One of the most important metrics for SaaS companies is your customer lifetime value. Understanding this metric can help you strategize your business growth and nurture high-opportunity customers. Here’s everything you need to know about how to calculate CLV and what your numbers mean.
What Is Customer Lifetime Value?
Customer lifetime value (CLV) is how much you earn from a single customer over the length of the relationship. It can be used to estimate the average value of a customer relationship and to predict the value of future customer relationships. For SaaS companies, CLV is a useful metric to understand the quality of both your solution and your customer experience.
How to Calculate CLV
There are a number of ways to calculate CLV, depending on what you sell, how much data you have, and how accurate you need your calculation to be.
In the case of a SaaS company, the simplest way to calculate CLV is to find your average monthly customer value and multiply it by the average lifespan of a customer in months. For example, the CLV of a software company with an average monthly value of $2250 and an average lifespan of 2 years (24 months) would be $54,000.
What Does Customer Lifetime Value Tell Us?
CLV helps companies make better business development, sales and marketing, and retention decisions. It helps quantify the amount of time and money they should invest in gaining or renewing a customer. And, it can be used to forecast profit by comparing CLV to average customer acquisition cost.
Finding your overall CLV is helpful for understanding your overall profitability, but it can provide so much more information with just a few extra calculations. One of the most helpful ways to break down CLV is by customer segment. This might include looking at CLV by software pricing tier, industry, or company size.
You can calculate average CLV based on these segments to get insights on what your best customers have in common as well as what increases or decreases CLV for your particular business.
How Can CLV Improve Customer Retention?
Knowing and understanding your CLV (especially by segment) can help you improve your overall customer retention and ideally, profit. With an accurate sense of your CLV, you can identify:
- Shared characteristics of your highest and lowest value customers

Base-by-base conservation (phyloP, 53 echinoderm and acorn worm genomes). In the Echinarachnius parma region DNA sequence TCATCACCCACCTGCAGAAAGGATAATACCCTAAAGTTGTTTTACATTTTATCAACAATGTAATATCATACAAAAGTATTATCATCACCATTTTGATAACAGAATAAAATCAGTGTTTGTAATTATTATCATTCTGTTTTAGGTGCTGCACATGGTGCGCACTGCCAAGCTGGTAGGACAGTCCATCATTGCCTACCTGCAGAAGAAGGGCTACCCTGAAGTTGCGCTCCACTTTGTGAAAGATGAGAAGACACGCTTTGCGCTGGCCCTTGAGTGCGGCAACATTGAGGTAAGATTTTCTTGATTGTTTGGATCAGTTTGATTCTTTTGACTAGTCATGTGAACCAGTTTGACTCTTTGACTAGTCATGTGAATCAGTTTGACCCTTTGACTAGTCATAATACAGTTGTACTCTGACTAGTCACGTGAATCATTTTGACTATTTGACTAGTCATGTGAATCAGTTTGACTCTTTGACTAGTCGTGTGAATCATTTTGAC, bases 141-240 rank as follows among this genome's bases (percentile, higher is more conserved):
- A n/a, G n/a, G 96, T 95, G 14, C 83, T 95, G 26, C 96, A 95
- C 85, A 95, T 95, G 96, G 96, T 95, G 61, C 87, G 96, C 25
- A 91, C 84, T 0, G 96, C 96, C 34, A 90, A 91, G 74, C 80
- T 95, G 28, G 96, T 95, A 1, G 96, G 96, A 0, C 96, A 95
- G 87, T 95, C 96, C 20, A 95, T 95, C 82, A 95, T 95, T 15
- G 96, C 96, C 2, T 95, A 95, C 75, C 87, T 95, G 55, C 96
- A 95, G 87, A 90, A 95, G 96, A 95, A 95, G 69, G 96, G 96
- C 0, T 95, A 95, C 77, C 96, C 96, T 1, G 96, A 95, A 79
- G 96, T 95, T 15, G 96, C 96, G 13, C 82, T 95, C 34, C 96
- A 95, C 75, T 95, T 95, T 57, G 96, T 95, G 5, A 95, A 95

- Common drop-off points
- Key customers and accounts
- Best- and worst-performing sales and marketing tactics
These commonalities can help you make strategic changes to improve your customer retention and avoid overinvesting in new business.
Get Insights on Cross-Selling & Upselling Opportunities
By knowing your customer lifetime value, you can identify customers who have a longer than average lifespan but a lower than average value. These customers offer prime opportunities for upselling, cross-selling, and overall account growth.
Reduce or Avoid Customer Acquisition Costs
Knowing your CLV can also help you reduce or altogether avoid high customer acquisition costs. Since you know the expected value of a customer, you can set an acquisition budget to prevent overspending when signing a new customer and ensure long-term profit.
You can also identify customers who are similar or dissimilar from your ideal (high CLV) customers early on. Maybe your data shows that companies of over 500 people have a high monthly value but a short customer lifespan, causing a low CLV. Looking at the data qualitatively, you see that these customers often up outgrowing your offering faster than you can add the features they need, so they may not be worth extensive (and expensive) pursuit.
This knowledge enables you to put more time into your strongest relationships, provide additional training, take in critical feedback from key customers, and more.
Increase Customer Value
Once you know your average CLV, you can see if it’s enough to sustain your company and turn profit. You can also narrow in on key accounts to grow and explore common traits of successful customers to take on new business intentionally.
And, CLV can even help you make strategic company decisions. When monthly customer value and customer lifespan are both high, an increased CLV can let you know it’s time to raise prices or add new features.